One of the most perfectly executed plays of the 2014-2015 NFL playoffs was the Brady to Edelman to Amendola passing play during the New England Patriots' win over the Baltimore Ravens back in January. It stood as a great reminder that every now and again a high school or college quarterback ends up playing receiver in the NFL.
One of the most notable current examples is Julian Edelman, who played college ball for Kent State. He was a quarterback, and standing just 5'10, he needed to be fast. His speed (which is phenomenal) in conjunction with having good hands, is why he now plays as a wide receiver.
While such players are rare, having a receiver or running back who can accurately chuck a pigskin thirty or forty yards is a great weapon for a coach to keep in his back pocket. The Brady to Edelman pass play is just one example of what is possible, while another option is a fake reverse in which the receiver stops rather than cutting up-field and throws up a bomb. These plays are so deceptive that even some of the best defensive backs will bite. At the same time, as with any machine with multiple "moving parts." the more throws and hand-offs involved in a play, the more opportunities for a massive failure to occur. In short, plays that involve a non quarterback throwing passes are difficult to set up and execute but when done properly they are a thing of beauty.
This list will detail some of the NFL's best non-quarterback passers since 1970. This date was chosen because we wanted to keep the list somewhat familiar, involving names at least a few fans would remember, in conjunction with a few more recent names. Passing yards, completion rate and of course touchdowns and interceptions were used as the main criteria for the list, and all stats were compiled from pro-football-reference.com.
10 Joe Washington
9 Andy Johnson
8 Willard Harrell
Drafted by the Packers in the third round of 1975, Harrell was a running back who also contributed on kick and punt returns. While most of his career was spent with the St. Louis Cardinals as a backup, his first three years with the Packers were his most successful. In those years, apart from starting at running back, he completed 5/10 passes with four being caught for touchdowns. He would add a single reception and two incompletions in his seven years with St. Louis.
7 Marcus Allen
Hall of Famer Marcus Allen is one of the most successful rushers in the history of American football. His brother Damon is the CFL's all time passing yards leader, having played 23 seasons with five different teams. That family has some solid genes.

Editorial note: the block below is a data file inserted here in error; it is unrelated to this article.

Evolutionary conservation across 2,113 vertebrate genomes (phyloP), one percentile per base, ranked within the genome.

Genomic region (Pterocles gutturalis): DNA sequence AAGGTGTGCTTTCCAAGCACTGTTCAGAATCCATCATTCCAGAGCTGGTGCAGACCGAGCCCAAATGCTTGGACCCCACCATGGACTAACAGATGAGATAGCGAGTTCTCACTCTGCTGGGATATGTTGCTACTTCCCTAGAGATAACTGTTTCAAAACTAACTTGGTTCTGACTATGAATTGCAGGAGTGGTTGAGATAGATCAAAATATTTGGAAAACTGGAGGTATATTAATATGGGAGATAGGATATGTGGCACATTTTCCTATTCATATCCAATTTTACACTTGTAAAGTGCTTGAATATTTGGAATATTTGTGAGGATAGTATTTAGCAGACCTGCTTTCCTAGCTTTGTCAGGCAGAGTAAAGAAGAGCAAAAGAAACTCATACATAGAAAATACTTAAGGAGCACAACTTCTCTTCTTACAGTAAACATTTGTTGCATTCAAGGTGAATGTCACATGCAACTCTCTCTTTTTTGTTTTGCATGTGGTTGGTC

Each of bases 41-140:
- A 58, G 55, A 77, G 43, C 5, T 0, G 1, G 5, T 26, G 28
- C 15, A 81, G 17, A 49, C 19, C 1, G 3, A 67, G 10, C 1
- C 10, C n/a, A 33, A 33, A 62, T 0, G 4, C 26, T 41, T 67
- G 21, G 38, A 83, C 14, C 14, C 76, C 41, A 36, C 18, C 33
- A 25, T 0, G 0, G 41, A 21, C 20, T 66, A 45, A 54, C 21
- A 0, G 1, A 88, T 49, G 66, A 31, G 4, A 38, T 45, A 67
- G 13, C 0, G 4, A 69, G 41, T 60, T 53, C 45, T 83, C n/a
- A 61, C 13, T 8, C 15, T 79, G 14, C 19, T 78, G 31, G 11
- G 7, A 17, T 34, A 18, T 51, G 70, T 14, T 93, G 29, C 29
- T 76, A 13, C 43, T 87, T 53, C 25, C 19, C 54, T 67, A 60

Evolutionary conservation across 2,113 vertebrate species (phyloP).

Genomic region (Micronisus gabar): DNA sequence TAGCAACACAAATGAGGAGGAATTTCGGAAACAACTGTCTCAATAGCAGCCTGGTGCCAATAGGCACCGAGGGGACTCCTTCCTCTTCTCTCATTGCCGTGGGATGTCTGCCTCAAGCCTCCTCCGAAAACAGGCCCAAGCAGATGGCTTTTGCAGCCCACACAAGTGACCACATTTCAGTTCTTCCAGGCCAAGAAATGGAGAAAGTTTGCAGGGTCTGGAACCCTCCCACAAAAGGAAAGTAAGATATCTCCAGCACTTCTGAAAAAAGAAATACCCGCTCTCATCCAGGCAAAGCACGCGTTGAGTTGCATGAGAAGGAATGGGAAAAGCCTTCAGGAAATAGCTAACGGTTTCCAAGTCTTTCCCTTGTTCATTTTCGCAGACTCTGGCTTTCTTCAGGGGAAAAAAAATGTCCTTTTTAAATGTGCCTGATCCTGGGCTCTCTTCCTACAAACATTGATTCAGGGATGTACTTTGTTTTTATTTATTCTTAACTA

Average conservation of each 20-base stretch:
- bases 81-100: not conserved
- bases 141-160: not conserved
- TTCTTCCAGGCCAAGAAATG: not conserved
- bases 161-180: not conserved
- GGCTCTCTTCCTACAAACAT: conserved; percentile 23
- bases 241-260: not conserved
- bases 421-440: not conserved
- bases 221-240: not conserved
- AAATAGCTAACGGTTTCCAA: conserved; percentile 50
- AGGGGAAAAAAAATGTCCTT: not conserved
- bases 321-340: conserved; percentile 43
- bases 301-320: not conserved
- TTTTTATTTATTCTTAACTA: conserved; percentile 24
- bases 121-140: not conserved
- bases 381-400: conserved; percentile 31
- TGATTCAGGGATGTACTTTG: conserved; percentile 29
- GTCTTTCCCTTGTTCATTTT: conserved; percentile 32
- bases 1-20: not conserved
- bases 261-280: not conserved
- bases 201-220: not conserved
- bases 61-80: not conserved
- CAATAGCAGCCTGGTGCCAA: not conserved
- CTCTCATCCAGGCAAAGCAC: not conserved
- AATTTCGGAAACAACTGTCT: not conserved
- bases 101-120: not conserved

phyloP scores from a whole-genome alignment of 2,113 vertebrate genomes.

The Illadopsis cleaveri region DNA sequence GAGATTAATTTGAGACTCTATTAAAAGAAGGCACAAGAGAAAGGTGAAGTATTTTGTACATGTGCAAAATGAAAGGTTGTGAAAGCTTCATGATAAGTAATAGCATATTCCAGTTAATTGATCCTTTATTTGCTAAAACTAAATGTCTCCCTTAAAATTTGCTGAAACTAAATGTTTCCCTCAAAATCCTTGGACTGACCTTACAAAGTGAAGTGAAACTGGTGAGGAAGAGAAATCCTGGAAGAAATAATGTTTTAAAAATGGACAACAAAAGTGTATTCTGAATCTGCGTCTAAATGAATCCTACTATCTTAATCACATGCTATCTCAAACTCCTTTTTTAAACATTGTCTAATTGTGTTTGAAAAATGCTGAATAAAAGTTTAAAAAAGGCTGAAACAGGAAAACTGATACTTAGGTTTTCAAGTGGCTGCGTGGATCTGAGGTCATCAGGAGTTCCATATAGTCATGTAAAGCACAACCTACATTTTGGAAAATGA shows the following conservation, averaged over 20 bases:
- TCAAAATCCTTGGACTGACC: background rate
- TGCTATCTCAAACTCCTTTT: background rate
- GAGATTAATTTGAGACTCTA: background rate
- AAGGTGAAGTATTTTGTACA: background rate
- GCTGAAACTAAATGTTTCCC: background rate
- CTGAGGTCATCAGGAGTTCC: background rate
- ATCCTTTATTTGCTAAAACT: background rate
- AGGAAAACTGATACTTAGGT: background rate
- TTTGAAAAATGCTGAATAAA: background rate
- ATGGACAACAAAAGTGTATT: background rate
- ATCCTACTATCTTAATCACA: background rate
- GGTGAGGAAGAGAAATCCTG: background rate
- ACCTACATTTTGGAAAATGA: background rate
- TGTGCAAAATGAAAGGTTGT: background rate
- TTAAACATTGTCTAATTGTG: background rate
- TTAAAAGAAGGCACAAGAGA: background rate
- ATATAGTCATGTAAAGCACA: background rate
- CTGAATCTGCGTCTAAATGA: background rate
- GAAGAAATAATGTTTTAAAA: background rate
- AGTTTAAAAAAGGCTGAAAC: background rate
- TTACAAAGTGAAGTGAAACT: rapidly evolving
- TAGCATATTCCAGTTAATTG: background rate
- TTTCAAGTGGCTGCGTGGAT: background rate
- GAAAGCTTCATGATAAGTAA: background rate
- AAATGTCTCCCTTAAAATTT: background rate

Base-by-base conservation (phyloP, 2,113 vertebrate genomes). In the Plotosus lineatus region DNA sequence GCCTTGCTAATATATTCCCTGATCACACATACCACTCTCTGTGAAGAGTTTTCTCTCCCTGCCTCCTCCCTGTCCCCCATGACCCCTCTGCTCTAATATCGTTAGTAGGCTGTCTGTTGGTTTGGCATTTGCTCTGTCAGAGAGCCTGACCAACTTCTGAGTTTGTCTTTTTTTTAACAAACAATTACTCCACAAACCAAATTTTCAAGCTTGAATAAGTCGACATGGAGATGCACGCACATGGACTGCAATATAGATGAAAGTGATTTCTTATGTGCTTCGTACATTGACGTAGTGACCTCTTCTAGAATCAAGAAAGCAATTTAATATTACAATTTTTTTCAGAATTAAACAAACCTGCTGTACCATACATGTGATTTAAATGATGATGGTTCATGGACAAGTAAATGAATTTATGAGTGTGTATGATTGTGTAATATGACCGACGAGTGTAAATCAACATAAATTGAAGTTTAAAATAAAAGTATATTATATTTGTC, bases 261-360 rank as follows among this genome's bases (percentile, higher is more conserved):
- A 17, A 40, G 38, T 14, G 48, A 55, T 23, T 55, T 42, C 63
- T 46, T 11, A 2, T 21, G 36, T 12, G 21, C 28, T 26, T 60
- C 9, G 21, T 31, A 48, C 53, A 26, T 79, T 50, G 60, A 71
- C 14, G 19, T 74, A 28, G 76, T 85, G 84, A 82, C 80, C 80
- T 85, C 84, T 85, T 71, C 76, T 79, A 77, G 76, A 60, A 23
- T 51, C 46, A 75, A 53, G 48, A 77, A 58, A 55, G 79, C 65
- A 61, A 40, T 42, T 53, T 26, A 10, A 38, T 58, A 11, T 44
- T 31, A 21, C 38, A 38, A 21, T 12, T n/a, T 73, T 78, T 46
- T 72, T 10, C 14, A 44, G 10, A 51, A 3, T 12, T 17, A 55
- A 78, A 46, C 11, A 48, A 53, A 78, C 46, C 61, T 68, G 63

Allen won just about every award available to a college player back in 1981, before being drafted 10th overall by the L.A. Raiders in 1982. He won NFL Rookie of the Year that year and helped the Raiders to a Super Bowl win the following year. He went on to rack up over 12,000 yards on the ground and 5,000 through the air, scoring 144 all purpose touchdowns.
6 Keith Byars
5 Mohamed Sanu
The only member of this list who is still playing in the NFL is Mohamed Sanu of the Cincinnati Bengals. A freak athlete, dominating track and field events throughout high school, he played quarterback before playing wide receiver for Rutgers and being drafted in the third round in 2012.
Back in 2012, Sanu, who was drafted for his triple threat, rushing, receiving and throwing abilities, started a game in late September as a wildcat quarterback and tossed a touchdown pass to AJ Green. He threw for this touchdown five weeks prior to his first receiving touchdown. Sanu is 5/5 in his career with two scores. Interestingly, his most recent touchdown pass was to quarterback Andy Dalton, the Red Rifle.
4 Greg Pruitt
3 Walter Payton
"Sweetness" is one of the greatest running backs in the history of the game, and as he was also one of the greatest personalities; this gem was taken away from the football world far too soon. 125 total touchdowns, over 16,000 yards, with an average of 4.4 yards per carry, 4,538 receiving yards, and of course a five-time First-Team All-Pro and Super Bowl Champion (Super Bowl XX).
2 LaDainian Tomlinson
The future Hall of Famer, LT, is our number two, having been one of the best threats for the halfback option in the league for years. He played from 2001 to 2011 and when he wasn't tearing through defenses on the ground or breaking touchdown records, he was using his strong and accurate arm to hit receivers downfield.
1 Antwaan Randle El
Having played quarterback for the Indiana Hoosiers in college, Randle El, much like Julian Edelman, was a great option for trick plays. Once again, like Edelman, he was fast in college and his speed and hands made him an attractive wide receiver pick. The Steelers picked him in the 2nd round of the 2002 draft. Randle El was also a return specialist who averaged 8.2 yards per return on punts and 22.3 yards per return on kickoffs, with six total return touchdowns in his career.
With regard to passing, he holds the highest career passer rating, 156.1, out of all NFL players who have attempted a minimum of 20 passes. He threw 27 passes in his career, with 22 completions. Six of his throws went for touchdowns and possibly his most impressive feat is that he is the only NFL wide receiver to ever throw a touchdown in the Super Bowl. Back at Super Bowl XL in 2006, Randle El caught three passes for 22 yards but also threw a 43 yard touchdown pass to Hines Ward, that Super Bowl's MVP.
Leave A Comment
Looking for an AD FREE EXPERIENCE on TheSportster?Get Your Free Access Now!